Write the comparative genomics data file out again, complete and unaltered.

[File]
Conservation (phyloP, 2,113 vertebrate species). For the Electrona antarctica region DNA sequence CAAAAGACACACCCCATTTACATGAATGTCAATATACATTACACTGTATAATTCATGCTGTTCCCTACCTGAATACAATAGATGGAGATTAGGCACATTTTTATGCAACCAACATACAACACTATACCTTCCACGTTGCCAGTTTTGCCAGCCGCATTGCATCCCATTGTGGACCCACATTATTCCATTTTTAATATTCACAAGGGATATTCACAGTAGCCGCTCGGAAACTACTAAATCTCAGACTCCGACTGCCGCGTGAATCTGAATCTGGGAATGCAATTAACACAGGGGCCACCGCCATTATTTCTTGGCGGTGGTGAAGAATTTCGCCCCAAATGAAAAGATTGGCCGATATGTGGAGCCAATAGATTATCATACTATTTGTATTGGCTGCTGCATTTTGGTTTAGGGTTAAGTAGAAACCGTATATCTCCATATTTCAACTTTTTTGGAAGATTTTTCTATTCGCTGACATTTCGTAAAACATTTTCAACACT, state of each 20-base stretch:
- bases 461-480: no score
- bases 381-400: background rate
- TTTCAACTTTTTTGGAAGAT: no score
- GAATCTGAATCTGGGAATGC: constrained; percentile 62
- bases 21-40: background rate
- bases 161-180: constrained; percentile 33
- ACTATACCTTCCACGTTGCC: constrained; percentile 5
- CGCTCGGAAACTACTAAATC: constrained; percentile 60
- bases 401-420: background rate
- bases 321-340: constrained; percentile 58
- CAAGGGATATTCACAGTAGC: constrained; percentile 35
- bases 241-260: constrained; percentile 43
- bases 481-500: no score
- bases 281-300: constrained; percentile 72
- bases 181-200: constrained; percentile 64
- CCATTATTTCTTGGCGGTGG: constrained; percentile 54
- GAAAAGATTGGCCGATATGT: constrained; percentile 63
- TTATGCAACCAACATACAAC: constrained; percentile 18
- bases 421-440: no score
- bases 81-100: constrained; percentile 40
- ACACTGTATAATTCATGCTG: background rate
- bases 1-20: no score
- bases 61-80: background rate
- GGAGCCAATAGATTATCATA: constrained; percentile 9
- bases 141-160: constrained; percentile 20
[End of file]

Conservation (phyloP, 2,113 vertebrate species). For the Electrona antarctica region DNA sequence CAAAAGACACACCCCATTTACATGAATGTCAATATACATTACACTGTATAATTCATGCTGTTCCCTACCTGAATACAATAGATGGAGATTAGGCACATTTTTATGCAACCAACATACAACACTATACCTTCCACGTTGCCAGTTTTGCCAGCCGCATTGCATCCCATTGTGGACCCACATTATTCCATTTTTAATATTCACAAGGGATATTCACAGTAGCCGCTCGGAAACTACTAAATCTCAGACTCCGACTGCCGCGTGAATCTGAATCTGGGAATGCAATTAACACAGGGGCCACCGCCATTATTTCTTGGCGGTGGTGAAGAATTTCGCCCCAAATGAAAAGATTGGCCGATATGTGGAGCCAATAGATTATCATACTATTTGTATTGGCTGCTGCATTTTGGTTTAGGGTTAAGTAGAAACCGTATATCTCCATATTTCAACTTTTTTGGAAGATTTTTCTATTCGCTGACATTTCGTAAAACATTTTCAACACT, state of each 20-base stretch:
- bases 461-480: no score
- bases 381-400: background rate
- TTTCAACTTTTTTGGAAGAT: no score
- GAATCTGAATCTGGGAATGC: constrained; percentile 62
- bases 21-40: background rate
- bases 161-180: constrained; percentile 33
- ACTATACCTTCCACGTTGCC: constrained; percentile 5
- CGCTCGGAAACTACTAAATC: constrained; percentile 60
- bases 401-420: background rate
- bases 321-340: constrained; percentile 58
- CAAGGGATATTCACAGTAGC: constrained; percentile 35
- bases 241-260: constrained; percentile 43
- bases 481-500: no score
- bases 281-300: constrained; percentile 72
- bases 181-200: constrained; percentile 64
- CCATTATTTCTTGGCGGTGG: constrained; percentile 54
- GAAAAGATTGGCCGATATGT: constrained; percentile 63
- TTATGCAACCAACATACAAC: constrained; percentile 18
- bases 421-440: no score
- bases 81-100: constrained; percentile 40
- ACACTGTATAATTCATGCTG: background rate
- bases 1-20: no score
- bases 61-80: background rate
- GGAGCCAATAGATTATCATA: constrained; percentile 9
- bases 141-160: constrained; percentile 20